New & Notable Books, September 2021

Matt Bell, Appleseed (Custom House 7/21) A tripartate literary science fantasy novel that imagines Chapman/Johnny Appleseed as a faun, and spans the centuries from 18th-century Ohio to a climate-change-wracked wasteland in 2070 to a high-tech ice age 1,000 years in the future. ‘‘A thoughtful, energetic, and at times almost visionary achievement.’’ [Gary K. Wolfe]


Octavia Cade, The Impossible Resurrection of Grief (Stelliform 5/21) Climate change causes an epidemic of “Grief,” a cycle of depression and guilt that leads to suicide. To negate the effects, humanity creates simulacra of extinct species with the plan of releasing them into the wild. “Provocative and dis­turbing, and often quite powerful.” [Gary K. Wolfe]


Ramsey Campbell, Somebody’s Voice (Flame Tree 6/21) This master of horror presents a tale sure to resonate with authors: Alex Grand ghostwrites a memoir for an abuse victim, but learns that the victim isn’t a reliable narrator, triggering contem­plations about the writing process, the nature of truth, and paranoia.


Castro, Queen of the Cicadas (Flame Tree 6/21) A wedding venue in Texas is haunted by La Reina de las Chicharras. To investigate the curse, Belinda relies on psychics, psychonauts, and healthy doses of hallucinogenic mushrooms. “Effective use of Mexican culture and mythology, women-oriented elements, a theme of perseverance, and the con­demnation of racism.” [Paula Guran]


Becky Chambers, A Psalm for the Wild-Built (Tordotcom 7/21) Chambers begins a new far-future SF series, this one about a monk who serves the God of Small Comforts, and a wild-built robot on a mission. “An engaging work that is comforting without being saccharine…. Somehow, it all comes together delightfully.” [Adrienne Martini]


Jeffrey Ford, Big Dark Hole (Small Beer 7/21) Ford’s collection of new stories includes three new, and offers his usual uncanny, unsettling settings, replete with unreliable narrators. “It’s not so much that Ford drags you into the weird in these 15 col­lected stories, it’s that the weird seems to be a quite natural place to be.” [Paula Guran]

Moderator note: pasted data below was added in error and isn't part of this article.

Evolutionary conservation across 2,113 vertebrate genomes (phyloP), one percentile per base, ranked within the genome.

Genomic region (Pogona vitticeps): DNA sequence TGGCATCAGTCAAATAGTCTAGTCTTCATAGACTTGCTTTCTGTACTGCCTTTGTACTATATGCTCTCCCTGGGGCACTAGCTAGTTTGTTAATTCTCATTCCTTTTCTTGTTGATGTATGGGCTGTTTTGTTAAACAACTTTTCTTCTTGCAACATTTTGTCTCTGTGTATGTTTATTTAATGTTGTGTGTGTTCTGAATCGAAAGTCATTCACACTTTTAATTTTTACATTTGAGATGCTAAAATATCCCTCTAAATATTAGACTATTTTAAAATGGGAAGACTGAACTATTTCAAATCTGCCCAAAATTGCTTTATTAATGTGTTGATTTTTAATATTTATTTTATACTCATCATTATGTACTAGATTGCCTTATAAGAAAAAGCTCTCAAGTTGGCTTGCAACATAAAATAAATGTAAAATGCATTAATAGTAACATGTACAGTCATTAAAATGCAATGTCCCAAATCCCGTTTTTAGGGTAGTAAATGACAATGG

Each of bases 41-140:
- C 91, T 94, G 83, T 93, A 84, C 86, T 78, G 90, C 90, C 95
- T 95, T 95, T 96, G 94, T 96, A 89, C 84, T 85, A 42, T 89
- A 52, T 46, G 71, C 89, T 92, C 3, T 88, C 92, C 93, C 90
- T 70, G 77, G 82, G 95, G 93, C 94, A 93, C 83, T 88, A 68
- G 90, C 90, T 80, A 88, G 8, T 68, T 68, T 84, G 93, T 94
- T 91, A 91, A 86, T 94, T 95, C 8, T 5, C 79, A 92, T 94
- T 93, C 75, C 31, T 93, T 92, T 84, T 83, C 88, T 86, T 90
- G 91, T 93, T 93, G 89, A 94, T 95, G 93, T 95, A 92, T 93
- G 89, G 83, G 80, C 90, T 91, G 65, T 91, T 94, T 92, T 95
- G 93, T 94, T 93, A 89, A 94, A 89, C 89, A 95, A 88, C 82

Yan Ge, Strange Beasts of China (Tilted Axis 11/20; Melville House 7/21) This fantasy in nine parts was published in China in 2006 (translated by Jeremy Tiang), and concerns a cryptozoolist studying creatures from folklore who live along­side humans. “A wildly imaginative and socially conscious novel that’s well worth your time.” [Ian Mond]


Shirley Jackson, The Letters of Shirley Jackson (Random House 7/21) This collects unpublished correspondence from the legendary author of hor­ror, mystery, and the psychologically unsettling, edited by Jackson’s son Laurence Jackson Hyman. Spanning three decades, from her time in college to just days before her death, it provides rich insight into her work and life, and includes a biographical introduction by the editor.


Jenn Lyons, The House of Always (Tor 5/21) Lyons burst onto the scene in 2019 with a Ruin of Kings, first in the A Chorus of Dragons series, which rapidly become a phenomenon in the world of epic fantasy. Volume four, The House of Always, deals with the aftermath of a catastrophic battle among the gods and our hero Kihrin’s desperate efforts to save his friends and prevent the ascension of an evil deity.


Nana Nkweti, Walking on Cowrie Shells (Gray­wolf Press 6/21) This debut collection by an ambi­tious literary author includes 10 stories, four origi­nal, which range widely across genres, including elements of mystery, myth, and horror. The tales, set in the US and in Africa, are often enriched by Cameroonian lore, and have garnered rave reviews from major publications.


Shelley Parker-Chan, She Who Became the Sun (Tor 7/21) This stunning debut fantasy, first in the Radiant Empire series set in an alternate 14th-century China, is about Zhu, a peasant girl who adopts her dead brother’s identity in an attempt to trick fate. “ Mythic and transcendent, practically unprecedented in historical fantasy…. I can’t think of another novel that attempts the same kind of re-imagining, and especially not such a queer re-imagining.” [Liz Bourke]


Chuck Wendig, The Book of Accidents (Del Rey 7/21) Wendig’s work has only grown stronger from book to book, and this horror novel marks a new high point: a man moves with his family to his childhood home in rural Pennsylvania, where he wrestles with painful memories… and the intrusion of hostile alternate realities. “Pushes against the boundaries of the genre and shows that Wendig is one of the most entertaining voices in contemporary fiction.” [Gabino Iglesias]


From the September 2021 issue of Locus.

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